Google Vs Naver: Google’s struggles – South Korea In Focus
When we think about companies that traverse the digital landscape with seemingly omnipotent power, Google, amongst others, springs to mind. …
Published byDevelopment Team
When we think about companies that traverse the digital landscape with seemingly omnipotent power, Google, amongst others, springs to mind. The number of people using Google is huge and for a majority it is their go to search engine with around 3.5 billion searches a day.
However, there are countries where Google is unable to get a foothold in the market. China and Russia are two well known examples with Baidu and Yandex respectively.
The Chinese search engine Baidu reported having 513 million users in 2016 meaning that around a quarter of all internet users are found in China. The success Baidu enjoys is arguably due to a ban placed on Google in China in 2011. It’s layout is largely similar to that of google with a simple homepage and a strikingly similar SERP. Chinese censorship of Google stopped them dead in their tracks, meaning Google is unable to tap into the largest internet using nation on the planet.
The Russian company Yandex have been slowly losing market share to Google and in April 2016 Google surpassed Yandex in monthly mobile audience. Google’s improved standing in the Russian search engine market can be largely accredited to it’s success on mobile. Google’s rise in the Russian market is still ongoing as it strengthens it’s ability to provide relevant results in the Russian Cyrillic alphabet.
A third lesser known country is South Korea and the reasons for Google’s lack of success in this region are equally as complex.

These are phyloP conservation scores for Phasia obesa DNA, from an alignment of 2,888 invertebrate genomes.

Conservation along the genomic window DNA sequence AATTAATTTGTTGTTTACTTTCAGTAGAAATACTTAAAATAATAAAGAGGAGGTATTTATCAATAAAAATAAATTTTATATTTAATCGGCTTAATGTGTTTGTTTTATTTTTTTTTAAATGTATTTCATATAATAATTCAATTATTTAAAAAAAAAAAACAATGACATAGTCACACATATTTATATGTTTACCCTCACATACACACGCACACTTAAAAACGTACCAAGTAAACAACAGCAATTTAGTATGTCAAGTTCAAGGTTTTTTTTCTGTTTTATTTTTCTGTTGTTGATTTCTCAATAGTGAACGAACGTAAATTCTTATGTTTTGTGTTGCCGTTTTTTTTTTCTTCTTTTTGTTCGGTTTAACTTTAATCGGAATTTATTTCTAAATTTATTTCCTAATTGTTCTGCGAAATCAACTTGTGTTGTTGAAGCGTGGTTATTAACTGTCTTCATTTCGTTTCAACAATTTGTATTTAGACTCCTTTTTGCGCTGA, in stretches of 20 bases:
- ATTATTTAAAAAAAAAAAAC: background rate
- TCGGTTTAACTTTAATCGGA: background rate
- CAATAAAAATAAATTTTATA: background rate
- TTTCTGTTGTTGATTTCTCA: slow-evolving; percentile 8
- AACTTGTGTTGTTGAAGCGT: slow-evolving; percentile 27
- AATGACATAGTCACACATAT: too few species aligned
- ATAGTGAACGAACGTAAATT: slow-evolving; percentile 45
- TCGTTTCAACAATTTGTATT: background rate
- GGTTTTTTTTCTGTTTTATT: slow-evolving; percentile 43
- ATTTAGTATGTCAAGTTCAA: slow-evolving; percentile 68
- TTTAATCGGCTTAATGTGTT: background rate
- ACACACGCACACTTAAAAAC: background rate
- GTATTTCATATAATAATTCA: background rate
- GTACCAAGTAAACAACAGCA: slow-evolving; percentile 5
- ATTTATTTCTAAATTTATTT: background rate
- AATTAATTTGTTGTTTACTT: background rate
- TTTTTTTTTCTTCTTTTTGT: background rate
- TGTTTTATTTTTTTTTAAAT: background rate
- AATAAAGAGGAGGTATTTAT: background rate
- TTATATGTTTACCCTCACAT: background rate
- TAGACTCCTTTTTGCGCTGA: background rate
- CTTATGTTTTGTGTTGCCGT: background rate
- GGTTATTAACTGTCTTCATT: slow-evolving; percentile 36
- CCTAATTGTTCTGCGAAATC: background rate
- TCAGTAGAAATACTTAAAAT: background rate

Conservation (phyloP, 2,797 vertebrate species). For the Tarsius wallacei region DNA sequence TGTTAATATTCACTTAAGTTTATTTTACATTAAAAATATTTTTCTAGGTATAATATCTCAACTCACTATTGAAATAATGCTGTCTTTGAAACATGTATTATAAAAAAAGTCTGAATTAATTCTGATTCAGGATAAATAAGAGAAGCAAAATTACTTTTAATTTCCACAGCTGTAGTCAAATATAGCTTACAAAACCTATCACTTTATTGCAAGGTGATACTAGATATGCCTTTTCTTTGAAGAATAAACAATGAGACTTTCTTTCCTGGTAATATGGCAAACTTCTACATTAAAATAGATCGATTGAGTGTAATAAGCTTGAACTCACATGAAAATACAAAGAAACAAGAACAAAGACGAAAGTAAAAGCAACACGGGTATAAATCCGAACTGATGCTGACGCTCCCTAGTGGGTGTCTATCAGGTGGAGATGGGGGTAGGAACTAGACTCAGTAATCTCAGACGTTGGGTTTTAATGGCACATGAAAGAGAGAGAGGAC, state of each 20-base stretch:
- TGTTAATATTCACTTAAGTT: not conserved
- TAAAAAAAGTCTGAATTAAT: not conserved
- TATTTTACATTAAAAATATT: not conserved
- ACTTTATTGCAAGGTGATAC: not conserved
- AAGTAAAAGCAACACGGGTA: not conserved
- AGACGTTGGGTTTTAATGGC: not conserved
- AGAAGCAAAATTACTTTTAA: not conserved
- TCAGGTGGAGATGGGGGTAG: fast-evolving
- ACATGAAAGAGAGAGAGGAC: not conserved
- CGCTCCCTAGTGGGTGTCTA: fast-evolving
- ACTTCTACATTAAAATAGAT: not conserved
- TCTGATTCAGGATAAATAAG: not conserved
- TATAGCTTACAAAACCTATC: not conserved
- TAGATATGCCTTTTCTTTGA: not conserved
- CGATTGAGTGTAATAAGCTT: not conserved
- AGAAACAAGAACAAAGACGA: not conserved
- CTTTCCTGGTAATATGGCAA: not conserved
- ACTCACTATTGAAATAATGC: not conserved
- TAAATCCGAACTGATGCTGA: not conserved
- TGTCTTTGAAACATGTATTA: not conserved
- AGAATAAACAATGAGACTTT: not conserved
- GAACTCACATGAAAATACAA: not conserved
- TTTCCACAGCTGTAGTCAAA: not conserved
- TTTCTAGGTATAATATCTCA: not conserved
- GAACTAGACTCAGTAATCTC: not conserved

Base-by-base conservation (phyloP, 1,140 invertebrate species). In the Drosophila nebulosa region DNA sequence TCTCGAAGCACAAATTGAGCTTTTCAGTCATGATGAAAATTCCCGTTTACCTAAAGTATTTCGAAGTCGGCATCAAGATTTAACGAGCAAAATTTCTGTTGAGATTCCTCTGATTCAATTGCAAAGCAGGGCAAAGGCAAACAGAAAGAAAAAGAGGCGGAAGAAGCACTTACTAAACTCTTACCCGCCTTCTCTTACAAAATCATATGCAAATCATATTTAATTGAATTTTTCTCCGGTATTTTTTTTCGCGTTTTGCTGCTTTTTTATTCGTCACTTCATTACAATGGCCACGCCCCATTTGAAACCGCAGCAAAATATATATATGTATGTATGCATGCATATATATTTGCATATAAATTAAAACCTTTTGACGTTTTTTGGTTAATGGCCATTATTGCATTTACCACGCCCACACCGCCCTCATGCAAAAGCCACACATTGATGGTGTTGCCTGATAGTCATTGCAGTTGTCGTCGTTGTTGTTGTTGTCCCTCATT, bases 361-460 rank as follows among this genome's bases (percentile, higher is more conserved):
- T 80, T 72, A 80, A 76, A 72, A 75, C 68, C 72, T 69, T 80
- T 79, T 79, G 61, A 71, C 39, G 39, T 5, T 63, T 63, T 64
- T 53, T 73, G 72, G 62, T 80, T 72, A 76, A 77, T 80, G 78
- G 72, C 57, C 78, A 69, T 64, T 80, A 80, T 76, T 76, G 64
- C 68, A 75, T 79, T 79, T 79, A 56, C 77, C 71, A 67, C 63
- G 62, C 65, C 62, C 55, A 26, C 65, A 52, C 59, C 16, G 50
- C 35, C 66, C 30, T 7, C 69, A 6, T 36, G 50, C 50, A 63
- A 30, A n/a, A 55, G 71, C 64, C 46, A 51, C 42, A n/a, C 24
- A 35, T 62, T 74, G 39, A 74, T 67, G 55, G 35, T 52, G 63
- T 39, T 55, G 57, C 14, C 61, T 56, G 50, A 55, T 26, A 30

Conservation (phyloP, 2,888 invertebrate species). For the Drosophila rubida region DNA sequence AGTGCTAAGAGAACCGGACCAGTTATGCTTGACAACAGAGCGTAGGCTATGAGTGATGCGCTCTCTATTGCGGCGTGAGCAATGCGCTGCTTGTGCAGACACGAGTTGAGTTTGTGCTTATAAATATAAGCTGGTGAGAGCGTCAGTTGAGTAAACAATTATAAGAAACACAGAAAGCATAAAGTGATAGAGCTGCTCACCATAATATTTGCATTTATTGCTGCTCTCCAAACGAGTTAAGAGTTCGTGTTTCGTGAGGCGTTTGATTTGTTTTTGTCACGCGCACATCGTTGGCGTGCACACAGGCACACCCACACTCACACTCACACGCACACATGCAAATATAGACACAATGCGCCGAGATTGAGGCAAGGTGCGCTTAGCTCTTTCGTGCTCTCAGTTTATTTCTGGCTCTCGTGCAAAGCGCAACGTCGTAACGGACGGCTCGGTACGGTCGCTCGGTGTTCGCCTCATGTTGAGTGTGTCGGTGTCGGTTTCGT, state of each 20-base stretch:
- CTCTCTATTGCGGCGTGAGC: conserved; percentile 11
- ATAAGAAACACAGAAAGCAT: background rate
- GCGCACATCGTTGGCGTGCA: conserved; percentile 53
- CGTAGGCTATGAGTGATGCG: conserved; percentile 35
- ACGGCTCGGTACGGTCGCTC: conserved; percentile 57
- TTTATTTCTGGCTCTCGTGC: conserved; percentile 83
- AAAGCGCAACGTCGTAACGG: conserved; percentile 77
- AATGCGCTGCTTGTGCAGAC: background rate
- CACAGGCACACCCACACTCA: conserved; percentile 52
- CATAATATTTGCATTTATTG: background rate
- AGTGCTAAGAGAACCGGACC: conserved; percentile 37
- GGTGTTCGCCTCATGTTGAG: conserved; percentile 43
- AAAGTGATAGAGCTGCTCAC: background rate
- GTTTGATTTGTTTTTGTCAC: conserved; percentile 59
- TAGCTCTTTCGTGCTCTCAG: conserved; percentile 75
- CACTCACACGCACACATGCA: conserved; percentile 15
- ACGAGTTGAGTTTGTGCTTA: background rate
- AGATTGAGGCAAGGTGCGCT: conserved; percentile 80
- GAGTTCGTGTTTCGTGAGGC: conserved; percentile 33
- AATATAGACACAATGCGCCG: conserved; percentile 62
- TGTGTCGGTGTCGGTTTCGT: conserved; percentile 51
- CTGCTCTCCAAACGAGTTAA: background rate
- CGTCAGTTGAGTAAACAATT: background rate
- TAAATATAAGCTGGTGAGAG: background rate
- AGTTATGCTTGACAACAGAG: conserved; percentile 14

The differences between Naver and Google are glaringly obvious when comparing their homepage appearance and content.
At first glance the Naver homepage looks cluttered and busy but this is only in comparison to the minimalist approach of Google. When we dissect the homepage we find that it covers a range of topics, news stories and weather. Across the top banner there are links to “mail” “café” “blog” “dictionary” “shopping” “news” “stock market” “music” “books” and “cartoons”.
When we look at the google homepage we are presented with a search bar and little else to distract us. It is not until we have entered a search term and hit enter until we are presented with any content.
To many users in South Korea, Naver is more than a search engine. Many use the site as a hub where they can see news on a range of their interests and receive suggestions and get ideas for things to search for. It acts as a page users can browse, with plenty of rich media content that may lead users to search for more news on a topic of interest.
This multi-dimensional functionality means that whilst users may go elsewhere for certain things such as e-commerce and travel sites, Naver operates as the Korean homepage of the internet.
Comparing SERPs – Google vs Naver
I entered the following search term “축구” which means football into Naver and Google and had a look at the results. Unsurprisingly the Naver SERP displayed a far wider range of information relevant to the search term. We can see an overview of the Korean football league with upcoming fixtures, links to other sports, the history of football, relevant news topics, related social media and recent videos. Comparatively, the Google SERP offers little in the way of relevant content.
I spent some time talking to Korean friends of mine about why and when they use these two search engines. These conversations helped me gain an insight and try to begin to understand the way Google and Naver are perceived. Whilst the chats were informal and the ideas given only provide an anecdotal understanding, the overwhelming response was that they rarely, if ever, use Google.